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How can digital health technologies support ageing and multiple long-term conditions?

By Newcastle University
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The UK population is ageing, and an increased lifespan brings new challenges and opportunities to individuals and society.

One in four people in England are living with more than one long-term condition

Also, the age at which people are acquiring multiple conditions is lower than it has ever been, and those living in the most disadvantaged communities typically have two or more conditions 10 years earlier than those in the least deprived.

These conditions include dementia, frailty, reduced mobility, and other medical conditions that can develop at any stage of life but become more common and troublesome as we get older.

It’s becoming vital that research and healthcare services address the complexities of enabling people with these multiple long-term conditions to age well.

In the North East, there’s a unique opportunity to explore the potential for ageing innovations using digital technologies. This is due to a stable population, high prevalence of multiple long-term health conditions, a mature digital environment, and a regional health information exchange – the Great North Care Record – hosted by Newcastle Hospitals NHS Foundation Trust.

Here at Newcastle, we’re bringing together our world-leading ageing research, state-of-the-art digital environment, and cutting-edge data expertise to ensure that access to the best healthcare is available to all.

But how are we doing it?


Collaboration is key

Our work in developing digital health technologies to support ageing and multiple long-term conditions aims to deliver direct benefits for patients, the public, and health and care systems.

Our team includes clinicians, engineers, computer scientists, designers, and software engineers with experience in developing commercial software. This enables us to establish and pilot real-world digital tools which use wearable and mobile devices available in people’s own homes to address challenges like mobility loss and falls risk.

Our collaborations across NHS Trusts, NHS Digital and Heath Education England North East mean access to even more expertise and further bring our research to life.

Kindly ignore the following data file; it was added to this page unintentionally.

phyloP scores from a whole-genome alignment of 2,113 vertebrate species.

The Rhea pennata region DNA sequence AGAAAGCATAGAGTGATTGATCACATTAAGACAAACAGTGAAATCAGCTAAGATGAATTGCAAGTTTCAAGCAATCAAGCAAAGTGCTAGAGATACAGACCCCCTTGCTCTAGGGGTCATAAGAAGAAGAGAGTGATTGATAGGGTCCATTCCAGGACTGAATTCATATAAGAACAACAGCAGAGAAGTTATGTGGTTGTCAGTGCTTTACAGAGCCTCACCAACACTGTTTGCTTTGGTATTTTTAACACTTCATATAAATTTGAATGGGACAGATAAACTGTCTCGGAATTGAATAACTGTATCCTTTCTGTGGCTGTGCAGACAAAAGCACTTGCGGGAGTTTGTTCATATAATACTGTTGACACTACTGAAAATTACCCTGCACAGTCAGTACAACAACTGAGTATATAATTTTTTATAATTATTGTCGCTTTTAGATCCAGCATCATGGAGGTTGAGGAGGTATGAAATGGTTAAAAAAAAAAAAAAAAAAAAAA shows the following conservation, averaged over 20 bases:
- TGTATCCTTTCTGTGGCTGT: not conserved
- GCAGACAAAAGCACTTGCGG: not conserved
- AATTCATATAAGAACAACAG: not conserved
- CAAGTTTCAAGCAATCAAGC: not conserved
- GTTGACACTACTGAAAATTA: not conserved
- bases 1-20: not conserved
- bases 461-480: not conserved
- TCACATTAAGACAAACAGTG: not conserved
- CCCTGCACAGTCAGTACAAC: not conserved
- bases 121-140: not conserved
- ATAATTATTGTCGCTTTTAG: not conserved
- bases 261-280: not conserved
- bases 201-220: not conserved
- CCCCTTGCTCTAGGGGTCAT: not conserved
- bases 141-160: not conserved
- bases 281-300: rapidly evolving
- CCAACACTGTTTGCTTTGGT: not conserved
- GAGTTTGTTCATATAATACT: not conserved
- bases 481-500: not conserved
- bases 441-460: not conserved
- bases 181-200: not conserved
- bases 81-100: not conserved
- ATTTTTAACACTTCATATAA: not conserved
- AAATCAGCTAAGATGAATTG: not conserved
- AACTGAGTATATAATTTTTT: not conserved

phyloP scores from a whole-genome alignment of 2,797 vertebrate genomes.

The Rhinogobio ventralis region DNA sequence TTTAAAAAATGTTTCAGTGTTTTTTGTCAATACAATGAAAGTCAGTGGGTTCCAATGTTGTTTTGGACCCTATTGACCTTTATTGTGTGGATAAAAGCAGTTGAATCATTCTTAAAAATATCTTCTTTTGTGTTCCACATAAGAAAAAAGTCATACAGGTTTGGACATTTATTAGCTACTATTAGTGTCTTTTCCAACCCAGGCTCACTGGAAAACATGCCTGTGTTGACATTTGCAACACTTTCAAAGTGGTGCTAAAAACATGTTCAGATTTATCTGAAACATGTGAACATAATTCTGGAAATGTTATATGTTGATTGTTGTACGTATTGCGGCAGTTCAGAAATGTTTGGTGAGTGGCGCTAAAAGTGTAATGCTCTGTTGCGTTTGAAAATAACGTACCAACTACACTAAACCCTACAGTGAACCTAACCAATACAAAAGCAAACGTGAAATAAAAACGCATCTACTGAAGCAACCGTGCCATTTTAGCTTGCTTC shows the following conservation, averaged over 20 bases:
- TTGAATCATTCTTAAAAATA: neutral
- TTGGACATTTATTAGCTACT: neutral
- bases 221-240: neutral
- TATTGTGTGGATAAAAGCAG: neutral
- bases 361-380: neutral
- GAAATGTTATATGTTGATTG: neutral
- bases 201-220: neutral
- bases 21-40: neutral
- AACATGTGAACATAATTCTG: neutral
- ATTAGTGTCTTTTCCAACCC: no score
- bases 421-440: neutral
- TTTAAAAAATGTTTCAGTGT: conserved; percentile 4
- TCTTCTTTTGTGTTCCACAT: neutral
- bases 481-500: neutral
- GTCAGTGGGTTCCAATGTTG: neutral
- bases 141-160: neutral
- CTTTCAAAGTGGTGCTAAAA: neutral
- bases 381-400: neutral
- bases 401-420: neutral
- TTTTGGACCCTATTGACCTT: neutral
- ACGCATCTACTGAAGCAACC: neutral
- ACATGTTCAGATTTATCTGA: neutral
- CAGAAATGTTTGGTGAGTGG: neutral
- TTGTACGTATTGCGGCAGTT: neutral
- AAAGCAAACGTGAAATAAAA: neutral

And to ensure that our work directly meets the needs of our audiences, we co-develop our research with diverse patient groups and test our ideas and prototypes by deploying them at scale and conducting large scale trails.


Digital technology aiding accessibility and inclusion

One of the key themes of our work with ageing and multiple long-term conditions is to address the complexities of enabling people with multiple long-term conditions to age well through digital health technologies.

Digital health technologies combine computing platforms, connectivity, software, and sensors for health care. These technologies aid and enhance every step of the care process, from diagnosis to treatment and evaluation.

We predict that digital health technologies that make the most of data science will widen access to research and stimulate therapeutic development and clinical services – making all areas of healthcare more inclusive and accessible for experts and patients alike.

To do this, we’re researching new digital tools that can provide linked-up approaches to early disease detection, monitoring and prognosis.


Big Data 

To drive forward digital health technologies that use data science, we must harness the potential of big data drawn from both the clinic setting and people’s everyday lives.

Newcastle is home to a large community of world-leading academics, researchers, students and partners working in data. Their work in data explores a wide range of visualisation, analytical, and data modelling fields, including biomedical informatics.